interlude, a shortened four-measure backward recounting of the verse. The second verse follows, though this time it skips the interlude, going directly into the refrain. [The refrain consists of a two-round chord progression: VII (flat) (add9)-VImin(no5)-I7/5(no3)-IV, first time defined to a Imin/3 followed by the IV chord, and second to a I/3 chord, merging to the same chord progression as the interlude.]
An instrumental reprisal of the verse, followed by the refrain (with vocals), leads back into the intro phrase whose last chord is repeatedly played for a couple of measures before making way for the introduction of the birds-chirping overdub. There is another brief instrumental interlude, which contains phrases from the intro and the verse, before going into a reprisal of the first verse and ending with an outro, containing the same sequence of chords as the first interlude.
The song uses only a guitar, vocals, a steady tapping, and birdsong-overdub. It is disputed whether the birdsong-overdub is an actual Blackbird. The tapping rhythm, which sounds like either a foot tapping or a mechanical metronome, is in fact, according to
The Compleat Beatles, an intentional scratch made on the Master.
However, there exists a video that shows McCartney alternatingly rapping his feet on the floor, while singing an early version of the song, producing the percussion that can be heard in the recorded version. [ [http://www.youtube.com/watch?v=3uqGCqMYaHQ "McCartney Blackbird's early version", "youtube.com"] retrieved 19 June, 2008.]
Covers and cultural references
Many bands and performers have made
cover versions, including Phish, the Grateful Dead, Billy Preston, Kenny Rankin, Keller Williams, Carly Simon, Bonnie Pink, the Guess Who, Arturo Sandoval, Jesse McCartney, Dionne Farris, Crosby, Stills & Nash, Doves, Brad Mehldau, Harpers Bizarre, Bobby McFerrin, Jaco Pastorius, Dave Grohl, John Denver, Drake Bell, Dave Matthews Band, O.A.R., Elliott Smith, Justin Hayward, Marillion, and Maria João& Mário Laginha.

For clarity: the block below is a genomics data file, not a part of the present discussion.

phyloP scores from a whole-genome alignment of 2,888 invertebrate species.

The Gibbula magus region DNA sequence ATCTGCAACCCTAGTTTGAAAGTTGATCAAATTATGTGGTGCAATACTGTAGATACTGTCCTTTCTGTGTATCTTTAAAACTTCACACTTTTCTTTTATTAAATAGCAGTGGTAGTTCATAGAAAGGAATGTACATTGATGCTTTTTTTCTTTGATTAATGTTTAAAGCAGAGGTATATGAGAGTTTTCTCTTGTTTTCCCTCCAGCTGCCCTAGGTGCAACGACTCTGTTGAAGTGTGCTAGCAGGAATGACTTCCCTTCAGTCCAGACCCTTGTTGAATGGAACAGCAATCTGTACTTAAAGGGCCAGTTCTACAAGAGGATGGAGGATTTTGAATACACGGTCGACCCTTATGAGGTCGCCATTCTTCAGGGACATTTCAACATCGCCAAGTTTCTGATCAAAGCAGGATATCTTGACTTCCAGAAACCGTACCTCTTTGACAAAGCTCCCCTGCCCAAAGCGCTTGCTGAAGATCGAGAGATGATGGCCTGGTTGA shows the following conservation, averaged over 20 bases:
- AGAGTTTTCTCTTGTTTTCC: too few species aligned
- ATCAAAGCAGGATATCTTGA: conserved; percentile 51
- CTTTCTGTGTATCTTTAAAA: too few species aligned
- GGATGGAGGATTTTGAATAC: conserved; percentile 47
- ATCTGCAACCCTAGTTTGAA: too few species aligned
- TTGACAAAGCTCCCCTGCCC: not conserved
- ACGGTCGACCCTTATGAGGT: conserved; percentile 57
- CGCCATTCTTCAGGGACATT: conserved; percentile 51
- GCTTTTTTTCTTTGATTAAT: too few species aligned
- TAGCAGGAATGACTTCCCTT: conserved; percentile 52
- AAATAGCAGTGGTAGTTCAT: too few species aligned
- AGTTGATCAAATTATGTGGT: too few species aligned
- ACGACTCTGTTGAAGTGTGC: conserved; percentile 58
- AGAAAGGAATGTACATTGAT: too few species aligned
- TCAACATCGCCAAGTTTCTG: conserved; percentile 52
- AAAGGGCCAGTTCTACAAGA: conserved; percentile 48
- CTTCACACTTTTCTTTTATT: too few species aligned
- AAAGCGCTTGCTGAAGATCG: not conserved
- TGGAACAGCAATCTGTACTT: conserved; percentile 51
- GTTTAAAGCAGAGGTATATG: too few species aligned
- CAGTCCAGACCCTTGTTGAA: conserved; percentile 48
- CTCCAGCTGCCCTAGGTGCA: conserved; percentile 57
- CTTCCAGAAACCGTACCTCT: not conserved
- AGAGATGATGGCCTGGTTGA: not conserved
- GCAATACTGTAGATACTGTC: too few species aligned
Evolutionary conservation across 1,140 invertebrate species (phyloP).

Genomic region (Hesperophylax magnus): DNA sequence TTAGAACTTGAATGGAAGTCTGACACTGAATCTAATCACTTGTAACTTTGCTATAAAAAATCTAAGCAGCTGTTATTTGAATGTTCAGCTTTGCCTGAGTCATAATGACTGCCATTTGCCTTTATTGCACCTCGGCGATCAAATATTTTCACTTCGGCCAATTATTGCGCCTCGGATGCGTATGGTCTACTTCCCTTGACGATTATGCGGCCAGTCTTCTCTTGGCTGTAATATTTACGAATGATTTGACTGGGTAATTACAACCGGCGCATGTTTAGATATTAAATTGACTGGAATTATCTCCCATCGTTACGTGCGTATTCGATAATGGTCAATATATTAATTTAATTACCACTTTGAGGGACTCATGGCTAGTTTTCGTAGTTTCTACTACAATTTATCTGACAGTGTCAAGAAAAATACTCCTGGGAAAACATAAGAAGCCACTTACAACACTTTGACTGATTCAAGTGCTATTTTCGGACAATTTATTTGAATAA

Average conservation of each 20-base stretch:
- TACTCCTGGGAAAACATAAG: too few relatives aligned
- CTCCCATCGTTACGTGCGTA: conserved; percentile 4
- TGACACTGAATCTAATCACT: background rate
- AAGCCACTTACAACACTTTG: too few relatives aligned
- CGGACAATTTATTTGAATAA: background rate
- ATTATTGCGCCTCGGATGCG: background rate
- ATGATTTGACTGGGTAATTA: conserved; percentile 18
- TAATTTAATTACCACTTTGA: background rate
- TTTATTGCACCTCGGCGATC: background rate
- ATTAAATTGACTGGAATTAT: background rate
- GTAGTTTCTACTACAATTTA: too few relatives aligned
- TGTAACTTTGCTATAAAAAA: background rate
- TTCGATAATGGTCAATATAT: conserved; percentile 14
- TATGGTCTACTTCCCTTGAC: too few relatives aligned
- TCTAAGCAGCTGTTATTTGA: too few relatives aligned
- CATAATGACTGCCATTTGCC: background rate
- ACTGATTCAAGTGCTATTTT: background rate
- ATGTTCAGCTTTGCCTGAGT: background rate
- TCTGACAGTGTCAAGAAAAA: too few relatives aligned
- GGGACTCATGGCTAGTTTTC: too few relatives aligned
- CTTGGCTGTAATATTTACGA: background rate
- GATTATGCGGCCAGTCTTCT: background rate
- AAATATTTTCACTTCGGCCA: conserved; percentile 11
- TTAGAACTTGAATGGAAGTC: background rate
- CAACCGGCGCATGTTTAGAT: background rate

Elements of the lyrics "("take these broken wings and learn to fly")" have re-appeared in other pop songs over the years, notably the number one hit "Broken Wings" by
Mr. Misterand the Savage Gardensong, "Gunning Down Romance" from the "Affirmation" album. Sections of "Blackbird" were incorporated into The Waterboys' cover of the Van Morrisonsong "Sweet Thing" on their album " Fisherman's Blues", and into the end of U2's " Beautiful Day" during their set at the Live 8concert in Hyde Park, Londonon July 2 2005, as well as some of the shows on the Vertigo Tour. Dynamite Hackreferences it at the end of their cover of "Boyz-N-The-Hood." Sarah McLachlanperformed it for the soundtrack of the 2001 film I Am Sam. Evan Rachel Woodperformed it in the 2007 film "Across the Universe". Carly Smithsonperformed it on " American Idol" on March 18, 2008during the Beatles second theme night. Gustavo Santaolalla, a composer, was inspired by "Blackbird" when he wrote "The Wings" for the movie " Brokeback Mountain". Charles Mansontook the song, along with "Helter Skelter" and " Piggies", as a metaphor for black-white race relations in the United States, which purportedly inspired his murders. Sara Gazarekwrote a medley of "Blackbird" and " Bye Bye Blackbird" that appears on her 2005 debut album, "Yours". Cris Barbercovered "Blackbird" on her 2008 album entitled "This Moment to Be Free", a line taken from the song. Eddie Vedderalso performed the song several times on his 2008 solo tour.
*Paul McCartney: Acoustic Guitar, Vocal, and tapping.
* [http://www.stevesbeatles.com/songs/blackbird.asp Song lyrics]